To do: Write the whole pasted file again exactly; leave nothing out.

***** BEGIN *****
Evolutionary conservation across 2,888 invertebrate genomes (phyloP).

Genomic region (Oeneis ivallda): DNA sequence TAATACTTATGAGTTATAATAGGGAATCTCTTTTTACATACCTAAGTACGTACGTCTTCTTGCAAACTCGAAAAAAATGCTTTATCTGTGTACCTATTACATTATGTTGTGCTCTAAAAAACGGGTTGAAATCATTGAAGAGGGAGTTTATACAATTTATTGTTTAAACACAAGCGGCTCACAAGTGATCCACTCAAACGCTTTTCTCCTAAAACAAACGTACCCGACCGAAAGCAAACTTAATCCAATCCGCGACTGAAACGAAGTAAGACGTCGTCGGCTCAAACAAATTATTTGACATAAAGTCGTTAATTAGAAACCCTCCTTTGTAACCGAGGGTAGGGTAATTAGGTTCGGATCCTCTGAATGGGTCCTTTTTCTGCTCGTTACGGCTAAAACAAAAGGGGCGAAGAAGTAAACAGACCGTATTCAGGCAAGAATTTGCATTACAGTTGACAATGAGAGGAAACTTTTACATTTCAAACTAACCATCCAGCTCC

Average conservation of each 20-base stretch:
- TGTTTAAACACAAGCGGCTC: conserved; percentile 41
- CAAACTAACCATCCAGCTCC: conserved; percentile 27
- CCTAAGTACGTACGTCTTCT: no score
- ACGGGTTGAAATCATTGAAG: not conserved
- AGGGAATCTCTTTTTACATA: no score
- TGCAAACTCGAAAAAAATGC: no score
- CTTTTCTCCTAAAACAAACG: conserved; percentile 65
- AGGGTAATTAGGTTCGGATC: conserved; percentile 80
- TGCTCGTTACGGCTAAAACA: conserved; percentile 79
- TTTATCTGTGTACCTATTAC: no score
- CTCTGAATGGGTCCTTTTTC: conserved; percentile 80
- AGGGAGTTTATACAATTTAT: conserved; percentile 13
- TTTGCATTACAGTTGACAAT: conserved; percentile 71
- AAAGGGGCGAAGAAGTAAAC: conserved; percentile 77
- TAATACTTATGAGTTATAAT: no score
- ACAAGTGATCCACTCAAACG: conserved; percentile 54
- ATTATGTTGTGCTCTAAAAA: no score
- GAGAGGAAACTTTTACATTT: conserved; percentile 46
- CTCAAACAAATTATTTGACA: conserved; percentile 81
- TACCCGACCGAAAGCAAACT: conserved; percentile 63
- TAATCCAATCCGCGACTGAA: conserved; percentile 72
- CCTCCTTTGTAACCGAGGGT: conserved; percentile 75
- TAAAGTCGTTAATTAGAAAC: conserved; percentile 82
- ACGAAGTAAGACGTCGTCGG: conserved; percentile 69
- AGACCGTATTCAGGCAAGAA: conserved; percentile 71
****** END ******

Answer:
Evolutionary conservation across 2,888 invertebrate genomes (phyloP).

Genomic region (Oeneis ivallda): DNA sequence TAATACTTATGAGTTATAATAGGGAATCTCTTTTTACATACCTAAGTACGTACGTCTTCTTGCAAACTCGAAAAAAATGCTTTATCTGTGTACCTATTACATTATGTTGTGCTCTAAAAAACGGGTTGAAATCATTGAAGAGGGAGTTTATACAATTTATTGTTTAAACACAAGCGGCTCACAAGTGATCCACTCAAACGCTTTTCTCCTAAAACAAACGTACCCGACCGAAAGCAAACTTAATCCAATCCGCGACTGAAACGAAGTAAGACGTCGTCGGCTCAAACAAATTATTTGACATAAAGTCGTTAATTAGAAACCCTCCTTTGTAACCGAGGGTAGGGTAATTAGGTTCGGATCCTCTGAATGGGTCCTTTTTCTGCTCGTTACGGCTAAAACAAAAGGGGCGAAGAAGTAAACAGACCGTATTCAGGCAAGAATTTGCATTACAGTTGACAATGAGAGGAAACTTTTACATTTCAAACTAACCATCCAGCTCC

Average conservation of each 20-base stretch:
- TGTTTAAACACAAGCGGCTC: conserved; percentile 41
- CAAACTAACCATCCAGCTCC: conserved; percentile 27
- CCTAAGTACGTACGTCTTCT: no score
- ACGGGTTGAAATCATTGAAG: not conserved
- AGGGAATCTCTTTTTACATA: no score
- TGCAAACTCGAAAAAAATGC: no score
- CTTTTCTCCTAAAACAAACG: conserved; percentile 65
- AGGGTAATTAGGTTCGGATC: conserved; percentile 80
- TGCTCGTTACGGCTAAAACA: conserved; percentile 79
- TTTATCTGTGTACCTATTAC: no score
- CTCTGAATGGGTCCTTTTTC: conserved; percentile 80
- AGGGAGTTTATACAATTTAT: conserved; percentile 13
- TTTGCATTACAGTTGACAAT: conserved; percentile 71
- AAAGGGGCGAAGAAGTAAAC: conserved; percentile 77
- TAATACTTATGAGTTATAAT: no score
- ACAAGTGATCCACTCAAACG: conserved; percentile 54
- ATTATGTTGTGCTCTAAAAA: no score
- GAGAGGAAACTTTTACATTT: conserved; percentile 46
- CTCAAACAAATTATTTGACA: conserved; percentile 81
- TACCCGACCGAAAGCAAACT: conserved; percentile 63
- TAATCCAATCCGCGACTGAA: conserved; percentile 72
- CCTCCTTTGTAACCGAGGGT: conserved; percentile 75
- TAAAGTCGTTAATTAGAAAC: conserved; percentile 82
- ACGAAGTAAGACGTCGTCGG: conserved; percentile 69
- AGACCGTATTCAGGCAAGAA: conserved; percentile 71